kubectl create secret docker-registry my-docker-registry-secret \
And you can use this secret in the declaration of the resource that will use the image that requires login.
Basic authentication Secret
Sometimes we just need basic authentication ( i.e username/password ) to access the resource we want to access. For these scenarios, Kubernetes supports the Basic authentication Secrets.
This type of secret can only be created in the declarative approach:
apiVersion: v1 kind: Secret metadata: name: basic-auth type: kubernetes.io/basic-auth stringData: username: admin password: t0p-Secret
For some applications, we need to set up secure communication and we use TLS for this purpose. We can use TLS Secrets to store our TLS keys and certs in an encrypted way.
This type of secret can be created both in imperative and declarative ways.
kubectl create secret tls my-tls-secret --cert=path/to/cert/file --key=path/to/key/file
For all types of secrets, you may refer to the documentation: https://kubernetes.io/docs/concepts/configuration/secret/#secret-types
Configure a Secret With a Pod
We learned about creating different types of secrets but how can we use them with a Pod.
There are multiple ways to use secrets with a Pod.
Mount Secret to Pod(s)
After creating the secret, you can mount that secret to the Pod(s). You can learn more about volumes and mount here ( hyperlink to volume page ).
A sample YAML file for mounting a secret:
apiVersion: v1 kind: Pod metadata: name: nginx spec: containers: - name: nginx image: nginx volumeMounts: - name: foo mountPath: "/etc/foo" readOnly: true volumes: - name: foo secret: secretName: mysecret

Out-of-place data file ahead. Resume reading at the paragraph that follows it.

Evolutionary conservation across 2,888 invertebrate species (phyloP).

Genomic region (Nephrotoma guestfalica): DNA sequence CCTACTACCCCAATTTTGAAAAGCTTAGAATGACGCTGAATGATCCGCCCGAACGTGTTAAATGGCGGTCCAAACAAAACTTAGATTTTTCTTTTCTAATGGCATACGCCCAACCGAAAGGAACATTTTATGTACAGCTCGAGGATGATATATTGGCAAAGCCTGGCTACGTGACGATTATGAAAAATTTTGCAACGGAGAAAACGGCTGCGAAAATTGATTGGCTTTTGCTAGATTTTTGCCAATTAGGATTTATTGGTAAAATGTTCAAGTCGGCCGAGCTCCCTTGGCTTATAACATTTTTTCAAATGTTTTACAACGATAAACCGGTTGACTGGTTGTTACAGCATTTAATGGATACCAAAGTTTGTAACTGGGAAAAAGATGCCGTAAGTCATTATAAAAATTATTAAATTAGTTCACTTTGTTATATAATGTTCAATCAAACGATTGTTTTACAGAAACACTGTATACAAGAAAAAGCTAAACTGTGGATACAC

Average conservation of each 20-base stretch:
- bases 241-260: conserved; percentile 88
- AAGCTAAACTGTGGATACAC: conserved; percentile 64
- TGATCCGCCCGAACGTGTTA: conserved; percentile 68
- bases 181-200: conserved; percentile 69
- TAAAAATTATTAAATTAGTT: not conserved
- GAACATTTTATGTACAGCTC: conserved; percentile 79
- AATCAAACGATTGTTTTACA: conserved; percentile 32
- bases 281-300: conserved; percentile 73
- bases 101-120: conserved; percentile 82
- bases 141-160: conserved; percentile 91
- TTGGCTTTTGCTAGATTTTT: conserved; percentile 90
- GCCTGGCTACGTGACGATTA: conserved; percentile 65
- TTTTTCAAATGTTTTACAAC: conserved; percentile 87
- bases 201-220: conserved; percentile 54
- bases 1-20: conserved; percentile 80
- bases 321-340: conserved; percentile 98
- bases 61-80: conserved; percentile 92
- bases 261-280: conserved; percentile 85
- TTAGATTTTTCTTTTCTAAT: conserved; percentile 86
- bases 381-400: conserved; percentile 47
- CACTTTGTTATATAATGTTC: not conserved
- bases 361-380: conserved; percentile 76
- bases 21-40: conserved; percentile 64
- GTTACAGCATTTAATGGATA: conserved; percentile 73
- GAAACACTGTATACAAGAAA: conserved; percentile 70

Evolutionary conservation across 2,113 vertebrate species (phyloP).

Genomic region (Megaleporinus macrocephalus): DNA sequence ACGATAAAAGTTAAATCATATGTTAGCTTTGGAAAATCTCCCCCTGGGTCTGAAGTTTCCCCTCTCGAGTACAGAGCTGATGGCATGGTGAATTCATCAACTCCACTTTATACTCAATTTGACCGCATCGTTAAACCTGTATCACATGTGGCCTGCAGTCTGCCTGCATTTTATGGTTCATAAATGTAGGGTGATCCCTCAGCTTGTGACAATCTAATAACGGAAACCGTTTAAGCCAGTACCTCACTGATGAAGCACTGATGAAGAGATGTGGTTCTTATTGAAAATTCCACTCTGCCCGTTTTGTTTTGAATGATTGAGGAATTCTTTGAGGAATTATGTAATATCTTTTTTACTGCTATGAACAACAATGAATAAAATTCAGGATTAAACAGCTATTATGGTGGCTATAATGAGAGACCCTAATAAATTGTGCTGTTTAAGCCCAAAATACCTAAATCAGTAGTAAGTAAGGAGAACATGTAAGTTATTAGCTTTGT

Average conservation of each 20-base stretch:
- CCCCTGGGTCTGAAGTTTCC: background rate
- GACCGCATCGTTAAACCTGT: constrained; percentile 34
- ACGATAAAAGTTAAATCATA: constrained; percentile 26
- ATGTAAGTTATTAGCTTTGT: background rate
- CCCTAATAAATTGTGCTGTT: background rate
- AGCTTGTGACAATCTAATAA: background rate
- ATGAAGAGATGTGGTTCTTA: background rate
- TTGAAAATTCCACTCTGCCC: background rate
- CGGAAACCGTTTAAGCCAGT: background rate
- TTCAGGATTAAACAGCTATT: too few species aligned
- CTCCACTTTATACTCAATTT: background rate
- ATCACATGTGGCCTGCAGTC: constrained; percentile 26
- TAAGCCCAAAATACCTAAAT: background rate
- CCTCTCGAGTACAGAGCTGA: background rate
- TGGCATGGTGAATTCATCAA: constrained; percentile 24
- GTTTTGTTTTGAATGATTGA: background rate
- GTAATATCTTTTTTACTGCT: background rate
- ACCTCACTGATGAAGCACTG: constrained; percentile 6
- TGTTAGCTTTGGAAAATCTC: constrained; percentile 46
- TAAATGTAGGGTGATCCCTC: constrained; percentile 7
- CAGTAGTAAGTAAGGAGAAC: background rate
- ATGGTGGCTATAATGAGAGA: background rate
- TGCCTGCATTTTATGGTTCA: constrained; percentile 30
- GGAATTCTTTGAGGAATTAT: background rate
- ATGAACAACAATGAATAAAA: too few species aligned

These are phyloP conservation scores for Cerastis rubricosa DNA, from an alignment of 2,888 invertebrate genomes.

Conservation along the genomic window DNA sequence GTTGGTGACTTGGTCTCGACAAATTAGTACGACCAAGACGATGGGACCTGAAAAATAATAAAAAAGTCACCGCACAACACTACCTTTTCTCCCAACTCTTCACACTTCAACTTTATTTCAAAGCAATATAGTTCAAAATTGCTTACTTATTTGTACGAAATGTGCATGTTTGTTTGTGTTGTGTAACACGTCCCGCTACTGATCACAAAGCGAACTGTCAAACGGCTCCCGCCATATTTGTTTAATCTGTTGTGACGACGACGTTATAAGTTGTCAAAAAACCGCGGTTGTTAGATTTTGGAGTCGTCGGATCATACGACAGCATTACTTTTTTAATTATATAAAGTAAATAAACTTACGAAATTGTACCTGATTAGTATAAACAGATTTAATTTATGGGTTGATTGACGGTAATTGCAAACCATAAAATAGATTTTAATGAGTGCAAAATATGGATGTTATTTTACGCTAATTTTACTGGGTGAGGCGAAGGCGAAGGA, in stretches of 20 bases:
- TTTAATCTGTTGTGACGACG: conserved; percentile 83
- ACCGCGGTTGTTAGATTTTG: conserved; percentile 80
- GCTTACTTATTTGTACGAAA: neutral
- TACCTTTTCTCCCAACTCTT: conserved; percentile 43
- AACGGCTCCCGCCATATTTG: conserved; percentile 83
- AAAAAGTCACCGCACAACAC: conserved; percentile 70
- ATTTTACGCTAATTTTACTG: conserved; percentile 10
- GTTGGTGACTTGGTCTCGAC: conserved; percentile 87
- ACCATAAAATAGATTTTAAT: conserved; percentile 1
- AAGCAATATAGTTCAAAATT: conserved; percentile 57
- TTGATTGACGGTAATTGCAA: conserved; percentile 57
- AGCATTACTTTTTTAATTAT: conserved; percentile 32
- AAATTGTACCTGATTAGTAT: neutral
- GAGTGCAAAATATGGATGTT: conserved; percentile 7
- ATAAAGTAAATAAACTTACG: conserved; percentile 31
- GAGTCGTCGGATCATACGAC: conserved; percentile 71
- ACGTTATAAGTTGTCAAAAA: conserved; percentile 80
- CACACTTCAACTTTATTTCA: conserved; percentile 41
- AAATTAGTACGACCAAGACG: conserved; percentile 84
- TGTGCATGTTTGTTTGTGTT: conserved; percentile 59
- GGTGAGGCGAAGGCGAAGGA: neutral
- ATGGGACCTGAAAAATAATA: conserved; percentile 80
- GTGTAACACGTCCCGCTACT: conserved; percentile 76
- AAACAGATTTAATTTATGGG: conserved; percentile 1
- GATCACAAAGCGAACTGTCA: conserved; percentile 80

As you can see here, we use the volume approach but this time attach a secret there.
To consume the secret that has been mounted, basically, we need to go to the mountPath ( i.e /etc/foo in this example ). There we will see a key/value pair but the value will be base64 encoded.
Using Secrets as Environment Variables
Another way of using secrets with a Pod is to use them as environment variables. This approach as you can see is similar to using a ConfigMap.
After we have created a secret, basically we put the secret information as an environment variable in the Pod definition, such as:
apiVersion: v1 kind: Pod metadata: name: nginx spec: containers: - name: nginx image: nginx env: - name: SECRET_USERNAME valueFrom: secretKeyRef: name: mysecret key: username - name: SECRET_PASSWORD valueFrom: secretKeyRef: name: mysecret key: password restartPolicy: Never
To consume secret that has been introduced as an environment variable, you need to use shell commands such as:
- Episode 1: Introduction to Kubernetes
- Episode 2: How to Create a Kubernetes Cluster
- Episode 3: Kubectl
- Episode 4.1: Kubernetes Objects
- Episode 4.2: Kubernetes Workloads
- Episode 4.3: Kubernetes Services
- Episode 4.4: Kubernetes Storage
- Episode 4.5: Kubernetes Configuration Objects
- Episode 5: Scheduling in Kubernetes
- Episode 6: Kubernetes Upgrade and Deployment Strategies
- Episode 7: Kubernetes Security
- Episode 8: Deploy a Full Stack Application in Kubernetes
Thanks for reading,
Holding a BSc in Mechatronics, Ege loves to automate. He is now working as a Software Development Engineer In Test at XebiaLabs, Amsterdam. He is also passionate about Artificial Neural Networks.